As a teacher, it is my job to impart a variety of knowledge.
As an art teacher, it is also my job to manage a dozen situations at one time, trying to oversee students working on projects, manage the clock, implement cleanup procedures.
There is often a lot going on at the same time, especially the last 5 minutes of class.
Taking in to account that there are only 2 minutes between each class, the outgoing class MUST reset the room for the incoming class.
Trash must be collected and swept up. Artwork must be put away, and students HAVE to stop working when they are given the signal.
The last 5 minutes are CLEAN UP time.
With each new material, clean up procedures change dramatically.
When using chalk, students need ample time to wash hands and tables.
When using watercolors, students need to make sure that their artwork gets put into the correct place on the drying rack.
When drawing in sketchbooks, the sketchbooks need to get put into the correct clip, which must get placed in the correct bin.
When using markers, the lids must be put on tightly, the markers placed in baskets and the baskets placed on the correct shelf.
Since we frequently change materials, clean up procedures change each day.
Even though the same stuff might go in the same spots each day, the students don't necessarily use the same supplies from week to week, and they often forget where things go.
One would think that painting would be something that is done quite often in art. Especially tempera or acrylic painting. But honestly, if you ask any art teacher in the area, I am sure they would agree with me, that using this type of paint is so beautiful, but SO stressful to implement. Most teachers only brave a tempera painting project once or twice a year.
It leaves a mess on the tables that MUST be cleaned between classes. After painting on a project, this paint needs ample time to dry, maybe even several hours as it is quite thick and can smear or stick to another paper if you stack it before it is dry.
It is also exhausting, the work to keep the paint prepped and the brushes washed between classes is intense. It is so much more work than other materials. And something about painting makes the kids wild. They are more likely to have a spill and lose their minds with excitement, than they would be if they were just drawing. This means that at any given moment, an eruption of giggles or gasps or screams might ensue from a corner of the room, which was otherwise engaged.
One smudge of paint on the neck might turn into paint on everyone's face or neck or hands. Anarchy might break out at any given moment, forcing the teacher to be on edge, watching like a hawk, enforcing procedures like a drill sergeant.
YOU NEED A COVER SHEET!
YOU NEED A PAPER TOWEL?
WHY ARE YOU MIXING EVERY COLOR TOGETHER......DON'T YOU KNOW HOW MUCH WORK THAT MAKES FOR ME TO CLEAN OUT THE PALLET BETWEEN CLASSES???
Yesterday, during clean up time, as I was making sure that water containers were dumped out, paper towels were thrown away, paint was placed back on the counter, hands were getting washed, spills were getting cleaned up, and students were working together (not just standing around talking), a boy approached me asked a very serious and thoughtful question: "Mrs. Mitchell, under slavery, why is it that most slaves escaped to the North via the underground railroad where they could be captured and sent back to their owners instead of just going to Mexico?"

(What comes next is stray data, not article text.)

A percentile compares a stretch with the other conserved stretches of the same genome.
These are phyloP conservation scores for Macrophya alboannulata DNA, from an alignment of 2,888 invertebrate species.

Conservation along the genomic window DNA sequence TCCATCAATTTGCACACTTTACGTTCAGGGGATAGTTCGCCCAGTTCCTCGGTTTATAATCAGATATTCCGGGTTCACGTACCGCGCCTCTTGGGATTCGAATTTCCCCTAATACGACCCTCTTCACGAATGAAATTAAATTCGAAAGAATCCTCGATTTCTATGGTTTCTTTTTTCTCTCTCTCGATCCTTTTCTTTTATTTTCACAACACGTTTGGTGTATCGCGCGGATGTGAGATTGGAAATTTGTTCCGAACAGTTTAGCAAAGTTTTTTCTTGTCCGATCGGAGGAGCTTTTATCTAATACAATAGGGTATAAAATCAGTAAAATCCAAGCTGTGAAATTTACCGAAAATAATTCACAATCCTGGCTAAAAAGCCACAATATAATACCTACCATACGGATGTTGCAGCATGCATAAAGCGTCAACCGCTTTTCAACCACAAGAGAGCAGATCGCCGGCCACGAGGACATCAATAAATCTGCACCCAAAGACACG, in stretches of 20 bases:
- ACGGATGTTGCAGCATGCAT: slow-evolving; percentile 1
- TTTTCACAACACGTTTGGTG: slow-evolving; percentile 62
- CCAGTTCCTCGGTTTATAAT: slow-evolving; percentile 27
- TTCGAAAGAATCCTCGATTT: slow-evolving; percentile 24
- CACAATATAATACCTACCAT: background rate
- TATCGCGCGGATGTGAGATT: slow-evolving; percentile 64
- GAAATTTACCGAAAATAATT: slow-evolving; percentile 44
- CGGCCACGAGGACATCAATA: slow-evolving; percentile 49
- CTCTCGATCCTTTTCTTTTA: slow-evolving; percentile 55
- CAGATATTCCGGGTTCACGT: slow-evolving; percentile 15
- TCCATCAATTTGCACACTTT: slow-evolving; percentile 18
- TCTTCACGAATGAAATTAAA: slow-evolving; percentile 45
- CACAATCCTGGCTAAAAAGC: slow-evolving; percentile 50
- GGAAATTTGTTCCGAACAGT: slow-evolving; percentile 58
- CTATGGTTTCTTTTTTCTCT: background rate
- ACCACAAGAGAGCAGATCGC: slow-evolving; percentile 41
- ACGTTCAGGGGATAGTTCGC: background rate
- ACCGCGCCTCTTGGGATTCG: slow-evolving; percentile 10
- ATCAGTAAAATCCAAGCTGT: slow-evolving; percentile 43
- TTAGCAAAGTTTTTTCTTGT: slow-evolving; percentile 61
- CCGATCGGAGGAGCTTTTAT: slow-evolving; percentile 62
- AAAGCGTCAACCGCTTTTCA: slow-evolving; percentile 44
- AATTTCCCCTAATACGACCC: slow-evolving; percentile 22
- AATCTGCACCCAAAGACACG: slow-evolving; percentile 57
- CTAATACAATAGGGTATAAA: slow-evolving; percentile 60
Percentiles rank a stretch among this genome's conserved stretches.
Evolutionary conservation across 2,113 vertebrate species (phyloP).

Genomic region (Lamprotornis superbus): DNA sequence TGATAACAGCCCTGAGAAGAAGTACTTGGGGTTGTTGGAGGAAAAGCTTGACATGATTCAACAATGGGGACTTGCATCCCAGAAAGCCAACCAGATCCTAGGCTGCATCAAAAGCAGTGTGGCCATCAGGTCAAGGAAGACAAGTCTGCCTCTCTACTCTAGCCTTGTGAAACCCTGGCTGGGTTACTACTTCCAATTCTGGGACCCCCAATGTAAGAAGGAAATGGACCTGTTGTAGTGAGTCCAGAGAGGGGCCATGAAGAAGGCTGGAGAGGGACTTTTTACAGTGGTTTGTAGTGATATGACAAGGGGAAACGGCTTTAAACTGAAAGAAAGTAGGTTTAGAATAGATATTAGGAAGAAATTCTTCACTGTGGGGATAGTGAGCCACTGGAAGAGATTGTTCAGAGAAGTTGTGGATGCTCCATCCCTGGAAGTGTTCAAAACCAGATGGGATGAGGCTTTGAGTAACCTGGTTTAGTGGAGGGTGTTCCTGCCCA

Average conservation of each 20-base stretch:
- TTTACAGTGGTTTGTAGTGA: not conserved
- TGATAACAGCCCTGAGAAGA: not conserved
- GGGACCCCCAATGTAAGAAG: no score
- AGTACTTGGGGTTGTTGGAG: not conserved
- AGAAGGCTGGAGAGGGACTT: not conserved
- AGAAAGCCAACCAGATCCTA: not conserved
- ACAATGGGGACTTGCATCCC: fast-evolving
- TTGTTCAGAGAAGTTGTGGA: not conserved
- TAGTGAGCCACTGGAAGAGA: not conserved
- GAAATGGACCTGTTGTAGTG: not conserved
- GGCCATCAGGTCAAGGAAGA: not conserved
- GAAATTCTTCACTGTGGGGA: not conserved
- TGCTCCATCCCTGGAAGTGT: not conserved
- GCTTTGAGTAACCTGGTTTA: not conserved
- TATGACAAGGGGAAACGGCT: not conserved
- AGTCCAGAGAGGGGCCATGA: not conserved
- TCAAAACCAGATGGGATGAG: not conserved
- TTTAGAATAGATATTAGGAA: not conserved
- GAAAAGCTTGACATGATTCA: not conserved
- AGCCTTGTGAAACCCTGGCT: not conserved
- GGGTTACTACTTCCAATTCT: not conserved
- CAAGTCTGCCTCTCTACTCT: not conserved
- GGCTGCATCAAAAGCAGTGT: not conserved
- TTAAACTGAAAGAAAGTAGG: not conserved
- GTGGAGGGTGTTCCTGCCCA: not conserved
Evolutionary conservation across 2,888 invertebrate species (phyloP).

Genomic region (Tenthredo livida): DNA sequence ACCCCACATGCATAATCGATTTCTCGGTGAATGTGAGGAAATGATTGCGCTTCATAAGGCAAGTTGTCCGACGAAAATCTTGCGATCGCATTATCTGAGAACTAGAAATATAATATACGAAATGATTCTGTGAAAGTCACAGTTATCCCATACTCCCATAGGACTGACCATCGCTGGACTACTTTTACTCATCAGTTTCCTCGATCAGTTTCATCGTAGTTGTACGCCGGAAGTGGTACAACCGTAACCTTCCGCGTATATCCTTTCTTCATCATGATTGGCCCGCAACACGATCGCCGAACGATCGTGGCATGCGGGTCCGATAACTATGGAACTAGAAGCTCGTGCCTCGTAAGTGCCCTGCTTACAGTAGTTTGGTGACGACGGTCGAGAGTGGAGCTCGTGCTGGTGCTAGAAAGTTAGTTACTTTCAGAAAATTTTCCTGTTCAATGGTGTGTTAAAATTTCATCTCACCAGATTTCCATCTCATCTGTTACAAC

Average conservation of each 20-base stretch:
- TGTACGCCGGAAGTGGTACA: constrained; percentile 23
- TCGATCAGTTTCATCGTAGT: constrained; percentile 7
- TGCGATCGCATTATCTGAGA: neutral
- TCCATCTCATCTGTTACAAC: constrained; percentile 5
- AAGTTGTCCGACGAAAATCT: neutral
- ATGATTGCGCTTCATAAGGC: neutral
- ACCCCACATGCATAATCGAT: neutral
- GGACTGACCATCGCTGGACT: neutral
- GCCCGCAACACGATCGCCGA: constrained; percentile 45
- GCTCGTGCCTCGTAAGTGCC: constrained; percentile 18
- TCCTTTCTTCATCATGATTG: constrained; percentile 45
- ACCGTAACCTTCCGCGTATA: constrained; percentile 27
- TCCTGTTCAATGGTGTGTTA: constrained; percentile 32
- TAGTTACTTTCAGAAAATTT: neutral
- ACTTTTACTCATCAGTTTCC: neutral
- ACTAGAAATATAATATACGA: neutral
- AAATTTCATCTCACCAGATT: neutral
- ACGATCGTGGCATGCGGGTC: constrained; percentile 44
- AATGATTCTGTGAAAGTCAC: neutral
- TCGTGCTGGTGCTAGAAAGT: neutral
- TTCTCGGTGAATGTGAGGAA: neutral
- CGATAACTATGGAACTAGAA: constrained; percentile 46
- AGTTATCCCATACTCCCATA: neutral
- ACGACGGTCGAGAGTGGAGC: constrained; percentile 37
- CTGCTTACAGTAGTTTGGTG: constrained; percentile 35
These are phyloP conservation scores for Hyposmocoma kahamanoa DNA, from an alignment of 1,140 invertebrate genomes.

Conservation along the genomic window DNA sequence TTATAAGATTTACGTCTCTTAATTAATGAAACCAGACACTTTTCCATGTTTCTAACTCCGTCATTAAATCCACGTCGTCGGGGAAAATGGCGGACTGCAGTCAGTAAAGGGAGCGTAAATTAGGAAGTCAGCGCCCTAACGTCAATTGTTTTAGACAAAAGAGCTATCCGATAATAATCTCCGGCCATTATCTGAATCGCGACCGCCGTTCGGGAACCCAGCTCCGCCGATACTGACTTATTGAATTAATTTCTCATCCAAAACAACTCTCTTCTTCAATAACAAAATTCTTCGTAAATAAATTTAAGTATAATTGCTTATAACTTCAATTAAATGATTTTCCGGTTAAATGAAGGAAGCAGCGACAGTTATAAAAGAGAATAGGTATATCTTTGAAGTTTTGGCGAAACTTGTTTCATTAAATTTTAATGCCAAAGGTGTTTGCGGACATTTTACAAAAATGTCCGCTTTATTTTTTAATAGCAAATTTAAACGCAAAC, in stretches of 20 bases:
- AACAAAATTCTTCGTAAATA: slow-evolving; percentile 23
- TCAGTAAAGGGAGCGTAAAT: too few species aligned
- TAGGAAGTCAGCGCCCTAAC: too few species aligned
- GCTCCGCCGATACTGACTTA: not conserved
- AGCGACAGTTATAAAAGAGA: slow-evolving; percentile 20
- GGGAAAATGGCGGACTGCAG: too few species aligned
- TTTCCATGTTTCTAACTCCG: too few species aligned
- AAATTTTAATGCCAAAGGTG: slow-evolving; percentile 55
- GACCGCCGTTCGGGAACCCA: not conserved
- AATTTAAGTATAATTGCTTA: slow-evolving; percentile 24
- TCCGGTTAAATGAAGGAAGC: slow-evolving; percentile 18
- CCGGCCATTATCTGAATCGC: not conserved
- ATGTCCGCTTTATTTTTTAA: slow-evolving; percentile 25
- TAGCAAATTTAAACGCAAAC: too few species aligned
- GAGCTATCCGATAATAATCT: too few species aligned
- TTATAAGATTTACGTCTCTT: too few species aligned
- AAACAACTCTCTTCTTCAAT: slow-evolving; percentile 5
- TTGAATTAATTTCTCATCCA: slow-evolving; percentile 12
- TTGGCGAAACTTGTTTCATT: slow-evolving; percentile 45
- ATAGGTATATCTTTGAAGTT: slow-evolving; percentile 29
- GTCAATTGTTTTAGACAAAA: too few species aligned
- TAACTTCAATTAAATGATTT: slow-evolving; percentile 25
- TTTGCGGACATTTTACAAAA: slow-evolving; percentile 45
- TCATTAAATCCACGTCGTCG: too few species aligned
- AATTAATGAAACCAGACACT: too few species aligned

As an educator, I know that this was a poignant moment. His question was so authentic and it was clear that he was really thinking about something and wanted true knowledge. This is the pinnacle of learning. This is exactly what we want students in classrooms to do. This is exactly the type of question we want them to ask, to examine events and weigh the pros and cons of various decisions and their implications for future generations.
But at that moment, chaos was circling around us.
I had a choice to make, I could either give his question the thoughtful discussion it deserved, or escape to a beach in Mexico. Not really.
I could've barked to someone skipping by to "slow down, you are carrying a liter of water that could spill at any moment!!!"
I tried to do both.
I tried to manage the clean up procedures AND have a serious discussion about the civil war.
It wasn't my best performance. I can't even remember what I told the kid.
Something about the fact that in the north, slaves had a chance to become citizens, but in Mexico they would have been there illegally. Honestly, at that moment, I couldn't think about anything BUT the fact that in 3 minutes, the next class would be waiting in the hall and we HAD to reset the room in preparation for them.
It was a missed opportunity, and bad timing for sure.
Tune in tomorrow to learn what life lesson I had to impart the very next hour.
This is my 'slice of life' blog.
My Art Teacher Blog:
This Little Class of Mine
Other Slice Blogs:
62 Days of Cats
Life is a Slice
Wilcox's Slice of Life 2017
Beth's Music Room Blog
WCHS ELL Slice of Life
The Cardinal Way
Mr. B's Slice of Life Blog
Swaim's Slice of Life
Dr. Zornes' Slice of Life
Smith's Slice of Life
Two Writing Teachers
Favorite Everyday Writer: